• Immune system suppressors. These drugs prevent the body from having the immune response that releases dangerous chemicals into the digestive tract.
  • Anti-inflammatory drugs. These are often the first-line treatment for IBD, particularly if a case is mild.
  • Antibiotics. This may be used in conjunction with other medications if an infection is present or if that is a concern.

Your doctor may also recommend diet and lifestyle changes, such as a low-residue diet. They will also suggest that you quit smoking and moderate alcohol consumption and sugar intake, if those are concerns. For more severe cases of Crohn’s disease and UC, surgery is available, but this is the last line of treatment after medications and diet and lifestyle changes have already been attempted.

What Do Anxiety and Depression Look Like?

Whether you’ve just been diagnosed, or this is your 200th Crohn’s flare-up, and it’s simply the last straw, you’re not the only one who may be feeling stressed, anxious, or down about an IBD diagnosis. Everyone gets sad and feels “down” at times, but one thing to realize about depression is that symptoms stick around for two weeks or longer. If you’ve been experiencing:

  • Decreased energy and fatigue
  • Loping
  • Irritability or restlessness
  • Loss of interest in things and activities you once enjoyed
  • Insomnia
  • Feelings of guilt or worthlessness
  • Difficulty concentrating

For two weeks or more, and you’re wondering, “what do I do about anxiety or depression?” The best thing to do is to contact your healthcare provider. There are various treatments for depression, and it’s important to know that a depressive episode is not likely permanent. Cognitive-behavioral therapy and medication-assisted treatment both have efficacy when it comes to depression treatment.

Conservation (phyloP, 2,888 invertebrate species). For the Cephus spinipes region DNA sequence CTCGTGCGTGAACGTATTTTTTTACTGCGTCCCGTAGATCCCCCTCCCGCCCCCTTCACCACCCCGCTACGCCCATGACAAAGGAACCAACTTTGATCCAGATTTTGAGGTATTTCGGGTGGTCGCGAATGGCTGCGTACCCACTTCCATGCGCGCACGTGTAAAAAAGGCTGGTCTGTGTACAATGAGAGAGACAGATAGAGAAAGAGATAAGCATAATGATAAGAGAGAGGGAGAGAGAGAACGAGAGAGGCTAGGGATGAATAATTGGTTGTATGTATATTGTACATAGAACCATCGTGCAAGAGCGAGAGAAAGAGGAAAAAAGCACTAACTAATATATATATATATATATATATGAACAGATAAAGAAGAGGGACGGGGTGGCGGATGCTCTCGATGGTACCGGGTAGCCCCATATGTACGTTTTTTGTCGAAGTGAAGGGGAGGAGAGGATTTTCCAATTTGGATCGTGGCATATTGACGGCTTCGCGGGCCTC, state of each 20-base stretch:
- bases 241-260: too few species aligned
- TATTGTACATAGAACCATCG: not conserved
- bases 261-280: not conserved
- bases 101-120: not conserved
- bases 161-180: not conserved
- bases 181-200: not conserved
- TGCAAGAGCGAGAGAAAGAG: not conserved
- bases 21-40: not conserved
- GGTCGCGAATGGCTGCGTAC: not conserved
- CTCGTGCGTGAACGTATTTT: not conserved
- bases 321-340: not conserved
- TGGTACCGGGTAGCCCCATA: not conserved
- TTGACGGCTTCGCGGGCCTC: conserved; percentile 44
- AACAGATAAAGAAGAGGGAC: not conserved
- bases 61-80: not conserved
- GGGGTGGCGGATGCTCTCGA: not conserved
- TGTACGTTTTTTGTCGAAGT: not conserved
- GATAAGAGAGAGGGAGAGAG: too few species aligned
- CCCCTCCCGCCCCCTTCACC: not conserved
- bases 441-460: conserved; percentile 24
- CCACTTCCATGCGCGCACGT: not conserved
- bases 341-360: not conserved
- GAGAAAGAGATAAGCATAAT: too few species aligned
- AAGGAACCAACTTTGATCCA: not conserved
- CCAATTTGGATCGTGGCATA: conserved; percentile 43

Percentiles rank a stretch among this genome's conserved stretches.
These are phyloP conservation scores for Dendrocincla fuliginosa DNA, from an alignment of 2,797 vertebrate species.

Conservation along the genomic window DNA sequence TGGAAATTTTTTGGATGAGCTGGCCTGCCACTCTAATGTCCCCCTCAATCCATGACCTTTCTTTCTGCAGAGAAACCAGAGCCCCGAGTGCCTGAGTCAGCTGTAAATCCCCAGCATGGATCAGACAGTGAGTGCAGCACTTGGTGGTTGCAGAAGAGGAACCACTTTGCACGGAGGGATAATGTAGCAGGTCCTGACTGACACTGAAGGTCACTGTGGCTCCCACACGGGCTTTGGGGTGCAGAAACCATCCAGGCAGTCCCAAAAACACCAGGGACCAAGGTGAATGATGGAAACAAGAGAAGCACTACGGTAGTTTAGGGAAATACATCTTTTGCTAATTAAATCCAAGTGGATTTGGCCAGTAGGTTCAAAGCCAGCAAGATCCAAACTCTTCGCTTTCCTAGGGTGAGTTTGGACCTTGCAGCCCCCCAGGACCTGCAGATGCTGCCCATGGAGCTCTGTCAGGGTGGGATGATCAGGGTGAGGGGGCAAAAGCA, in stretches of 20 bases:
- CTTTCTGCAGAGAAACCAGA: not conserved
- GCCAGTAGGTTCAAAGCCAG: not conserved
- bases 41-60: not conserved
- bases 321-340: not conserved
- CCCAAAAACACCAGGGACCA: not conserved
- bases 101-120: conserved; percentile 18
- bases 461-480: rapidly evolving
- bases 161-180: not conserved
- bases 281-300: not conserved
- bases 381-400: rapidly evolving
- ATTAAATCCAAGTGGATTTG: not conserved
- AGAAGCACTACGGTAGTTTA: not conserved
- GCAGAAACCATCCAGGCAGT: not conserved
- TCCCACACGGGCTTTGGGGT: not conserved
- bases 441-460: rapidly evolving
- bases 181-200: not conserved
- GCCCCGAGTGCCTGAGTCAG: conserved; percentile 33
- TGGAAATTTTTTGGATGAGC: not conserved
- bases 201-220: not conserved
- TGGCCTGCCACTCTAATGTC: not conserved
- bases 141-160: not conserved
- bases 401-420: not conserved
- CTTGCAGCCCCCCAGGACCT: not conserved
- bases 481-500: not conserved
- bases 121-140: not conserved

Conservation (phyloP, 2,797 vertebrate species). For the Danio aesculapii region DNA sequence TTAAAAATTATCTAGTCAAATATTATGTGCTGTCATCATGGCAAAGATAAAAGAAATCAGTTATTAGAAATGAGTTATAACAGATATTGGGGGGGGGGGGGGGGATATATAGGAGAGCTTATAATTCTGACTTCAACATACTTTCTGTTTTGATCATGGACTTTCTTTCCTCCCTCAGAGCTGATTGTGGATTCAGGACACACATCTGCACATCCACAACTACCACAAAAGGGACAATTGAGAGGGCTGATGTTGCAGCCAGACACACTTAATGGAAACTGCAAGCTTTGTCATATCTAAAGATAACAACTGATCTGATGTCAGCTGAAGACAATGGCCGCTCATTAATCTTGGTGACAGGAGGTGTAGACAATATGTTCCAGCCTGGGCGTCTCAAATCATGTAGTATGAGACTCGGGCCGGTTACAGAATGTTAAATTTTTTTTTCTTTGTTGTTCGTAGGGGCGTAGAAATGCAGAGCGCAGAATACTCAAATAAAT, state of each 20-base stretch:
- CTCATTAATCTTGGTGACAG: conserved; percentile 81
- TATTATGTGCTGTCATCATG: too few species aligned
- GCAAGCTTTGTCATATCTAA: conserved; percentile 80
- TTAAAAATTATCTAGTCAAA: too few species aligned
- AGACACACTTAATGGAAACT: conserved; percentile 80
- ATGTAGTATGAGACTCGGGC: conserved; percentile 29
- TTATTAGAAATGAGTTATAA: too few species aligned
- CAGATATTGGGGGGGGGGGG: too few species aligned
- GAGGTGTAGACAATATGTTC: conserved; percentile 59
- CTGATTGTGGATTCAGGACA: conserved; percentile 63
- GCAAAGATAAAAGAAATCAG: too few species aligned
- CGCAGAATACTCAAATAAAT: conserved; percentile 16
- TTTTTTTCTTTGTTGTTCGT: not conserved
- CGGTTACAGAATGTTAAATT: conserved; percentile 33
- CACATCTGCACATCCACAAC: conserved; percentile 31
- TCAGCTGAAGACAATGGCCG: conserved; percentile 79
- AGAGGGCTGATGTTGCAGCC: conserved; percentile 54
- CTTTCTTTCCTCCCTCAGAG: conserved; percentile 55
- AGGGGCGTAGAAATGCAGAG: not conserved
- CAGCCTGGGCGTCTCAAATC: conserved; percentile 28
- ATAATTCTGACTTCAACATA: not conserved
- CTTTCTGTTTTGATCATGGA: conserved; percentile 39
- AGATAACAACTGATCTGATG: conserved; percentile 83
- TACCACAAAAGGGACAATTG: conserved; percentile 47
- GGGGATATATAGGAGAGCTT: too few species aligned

Anxiety and depression often appear together, although it’s possible to have just one without the other. Anxiety presents with different symptoms, some of which include:

  • Feeling nervous or edgy
  • Inability to relax
  • Feeling “doom,” as if something bad is about to happen
  • Not being able to stop worrying
  • Ruminating on problems
  • Feeling annoyed or easily irritated

As you can see, several of the anxiety and depressive symptoms do overlap. It’s only natural to feel stress and anxiety when presented with an IBD diagnosis. Even though with regular care, it isn’t a life-threatening or serious illness, any type of medical diagnosis can be shocking news and can be hard to process.

Again, the best thing to do is to contact your healthcare provider, but you can try to manage stress at home by practicing mindfulness, breathing exercises, listening to audiobooks, practicing yoga, or attending support groups. All of these things are nurturing for your mental health. Your provider may have more personalized suggestions.

If you need more information on how to manage your anxiety or depression through an IBD diagnosis or you’d like to be seen by a physician for an IBD screening, contact us today at GI Associates. We offer a full spectrum of comprehensive care for all of your GI needs.